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Devised by American librarian Melvil Dewey in the 1870s when he was 21 years old and working as an assistant in a college library, the Dewey Decimal Classification (DDC) is a system for organizing items in a library collection. It is the world's most widely used classification system and is used in over 200,000 libraries worldwide, including 95% of public and K-12 school libraries and 25% of college and university libraries. At CSU, it is used to organize the curriculum materials collection and the children's literature collection.
The purpose of a library classification scheme is to make it possible for users to easily find what they need on the library's shelves. It is similar to the concept in the non-library world of street names and house numbers which makes it possible to locate residences and businesses. The DDC is based on the concept that items on the same subject should be placed together for ease of reference, and it provides a logical system organized by subjects that covers the entire world of knowledge. It divides this world of knowledge into ten main classes, 100 divisions, and 1,000 sections.
| 000 Computer science, information & general
100 Philosophy & psychology
300 Social sciences
700 Arts & recreation
900 History & geography
The smallest numbers (only three digits long) are used to identify materials with broad subjects; larger numbers (created by adding digits after a decimal point) are used to describe narrower subjects. The use of numbers after the decimal point is what gives this system its name, its flexibility, and its usefulness in classifying a wide range of subject material.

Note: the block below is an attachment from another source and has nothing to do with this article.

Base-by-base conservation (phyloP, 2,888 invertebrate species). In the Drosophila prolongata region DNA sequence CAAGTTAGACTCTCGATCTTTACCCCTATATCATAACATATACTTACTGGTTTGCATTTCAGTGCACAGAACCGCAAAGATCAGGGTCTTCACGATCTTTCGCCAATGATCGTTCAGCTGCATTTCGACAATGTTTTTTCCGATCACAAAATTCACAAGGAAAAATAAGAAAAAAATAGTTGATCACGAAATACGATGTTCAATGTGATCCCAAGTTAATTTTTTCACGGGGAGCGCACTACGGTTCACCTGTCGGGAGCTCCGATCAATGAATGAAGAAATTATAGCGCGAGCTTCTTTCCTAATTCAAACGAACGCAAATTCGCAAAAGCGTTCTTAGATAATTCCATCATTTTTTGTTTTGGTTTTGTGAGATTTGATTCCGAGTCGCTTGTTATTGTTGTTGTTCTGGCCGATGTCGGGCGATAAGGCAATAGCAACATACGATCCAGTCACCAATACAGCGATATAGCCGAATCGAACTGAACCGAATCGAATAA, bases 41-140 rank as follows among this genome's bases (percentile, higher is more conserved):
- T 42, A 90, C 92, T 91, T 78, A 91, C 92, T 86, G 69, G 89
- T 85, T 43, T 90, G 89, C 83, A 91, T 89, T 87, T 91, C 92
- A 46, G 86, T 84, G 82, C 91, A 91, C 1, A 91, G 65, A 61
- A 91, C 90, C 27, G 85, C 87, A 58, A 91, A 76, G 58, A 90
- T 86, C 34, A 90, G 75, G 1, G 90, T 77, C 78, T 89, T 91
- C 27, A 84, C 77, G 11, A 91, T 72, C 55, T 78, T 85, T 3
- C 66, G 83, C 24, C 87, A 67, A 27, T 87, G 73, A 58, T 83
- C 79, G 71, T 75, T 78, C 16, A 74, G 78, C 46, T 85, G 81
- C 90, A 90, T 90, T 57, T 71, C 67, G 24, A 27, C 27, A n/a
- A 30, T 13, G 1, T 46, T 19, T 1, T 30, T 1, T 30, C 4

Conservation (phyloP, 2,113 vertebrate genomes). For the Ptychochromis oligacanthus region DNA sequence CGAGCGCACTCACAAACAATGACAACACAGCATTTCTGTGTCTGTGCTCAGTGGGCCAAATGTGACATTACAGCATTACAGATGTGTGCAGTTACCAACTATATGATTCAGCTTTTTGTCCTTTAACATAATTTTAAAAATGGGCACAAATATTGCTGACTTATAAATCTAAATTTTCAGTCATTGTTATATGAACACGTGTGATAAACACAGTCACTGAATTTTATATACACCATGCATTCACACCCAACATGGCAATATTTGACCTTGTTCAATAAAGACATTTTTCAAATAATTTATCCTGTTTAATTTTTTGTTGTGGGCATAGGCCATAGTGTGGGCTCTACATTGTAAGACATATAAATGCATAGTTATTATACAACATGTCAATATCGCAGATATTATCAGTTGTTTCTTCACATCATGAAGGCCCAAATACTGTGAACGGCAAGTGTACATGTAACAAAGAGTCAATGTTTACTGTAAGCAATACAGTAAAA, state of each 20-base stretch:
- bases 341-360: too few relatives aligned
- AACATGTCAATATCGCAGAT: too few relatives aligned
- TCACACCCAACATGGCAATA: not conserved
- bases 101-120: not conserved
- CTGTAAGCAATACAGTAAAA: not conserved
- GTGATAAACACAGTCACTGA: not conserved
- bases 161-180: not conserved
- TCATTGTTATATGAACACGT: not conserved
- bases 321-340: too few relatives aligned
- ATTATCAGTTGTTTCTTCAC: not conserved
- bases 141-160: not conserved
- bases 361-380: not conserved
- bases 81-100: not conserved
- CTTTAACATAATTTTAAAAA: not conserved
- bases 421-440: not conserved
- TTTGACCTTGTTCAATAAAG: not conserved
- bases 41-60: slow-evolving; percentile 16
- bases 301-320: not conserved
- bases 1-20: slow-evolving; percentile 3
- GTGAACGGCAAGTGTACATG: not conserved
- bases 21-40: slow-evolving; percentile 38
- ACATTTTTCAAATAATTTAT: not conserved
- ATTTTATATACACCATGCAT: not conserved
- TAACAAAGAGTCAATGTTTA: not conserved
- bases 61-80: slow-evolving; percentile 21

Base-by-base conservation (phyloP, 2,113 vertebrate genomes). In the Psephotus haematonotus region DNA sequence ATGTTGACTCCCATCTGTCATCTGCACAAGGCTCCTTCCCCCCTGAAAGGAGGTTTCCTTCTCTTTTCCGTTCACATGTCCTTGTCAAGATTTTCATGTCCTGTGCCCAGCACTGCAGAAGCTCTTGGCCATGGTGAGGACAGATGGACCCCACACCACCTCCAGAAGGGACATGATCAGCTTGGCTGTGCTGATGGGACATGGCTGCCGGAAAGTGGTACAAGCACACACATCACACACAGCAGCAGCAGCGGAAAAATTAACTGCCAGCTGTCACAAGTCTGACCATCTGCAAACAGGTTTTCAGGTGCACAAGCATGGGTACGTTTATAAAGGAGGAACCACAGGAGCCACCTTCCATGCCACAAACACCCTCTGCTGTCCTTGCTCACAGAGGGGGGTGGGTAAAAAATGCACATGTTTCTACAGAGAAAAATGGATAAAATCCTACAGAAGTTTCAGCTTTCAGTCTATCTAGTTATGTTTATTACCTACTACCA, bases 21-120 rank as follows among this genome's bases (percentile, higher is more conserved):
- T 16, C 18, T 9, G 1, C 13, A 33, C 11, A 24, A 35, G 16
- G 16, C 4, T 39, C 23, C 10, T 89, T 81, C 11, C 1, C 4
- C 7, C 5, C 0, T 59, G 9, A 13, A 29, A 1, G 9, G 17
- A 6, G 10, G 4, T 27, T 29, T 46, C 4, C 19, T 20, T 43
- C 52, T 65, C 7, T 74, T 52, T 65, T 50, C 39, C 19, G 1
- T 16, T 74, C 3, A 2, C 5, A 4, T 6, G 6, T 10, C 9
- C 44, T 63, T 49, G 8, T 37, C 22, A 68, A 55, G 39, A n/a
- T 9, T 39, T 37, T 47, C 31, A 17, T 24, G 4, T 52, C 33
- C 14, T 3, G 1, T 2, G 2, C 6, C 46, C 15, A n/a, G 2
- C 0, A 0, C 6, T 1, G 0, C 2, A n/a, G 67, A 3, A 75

Librarians determine appropriate Dewey numbers and mark each item in the library's collection with a "call number" which consists of the Dewey number for the subject matter and another number (called a Cutter number) that places the author or title of the book in alphabetical order. The items are then placed on the shelves in order by their Dewey numbers and then by their Cutter numbers. Occasionally a year will be added to the call number.
Examples of books in order on the shelves (reading from left to right) by their Dewey numbers and Cutter numbers:
For a very thorough explanation of the DDC and how it works, a tutorial, "Dewey to the Rescue," provides a tour of the DDC and is available at http://www.oclc.org/dewey/resources/tour/default.htm
On that page choose "Take the multimedia tour."
(Note: A Macromedia Flash Player Plugin (available here) is required for viewing).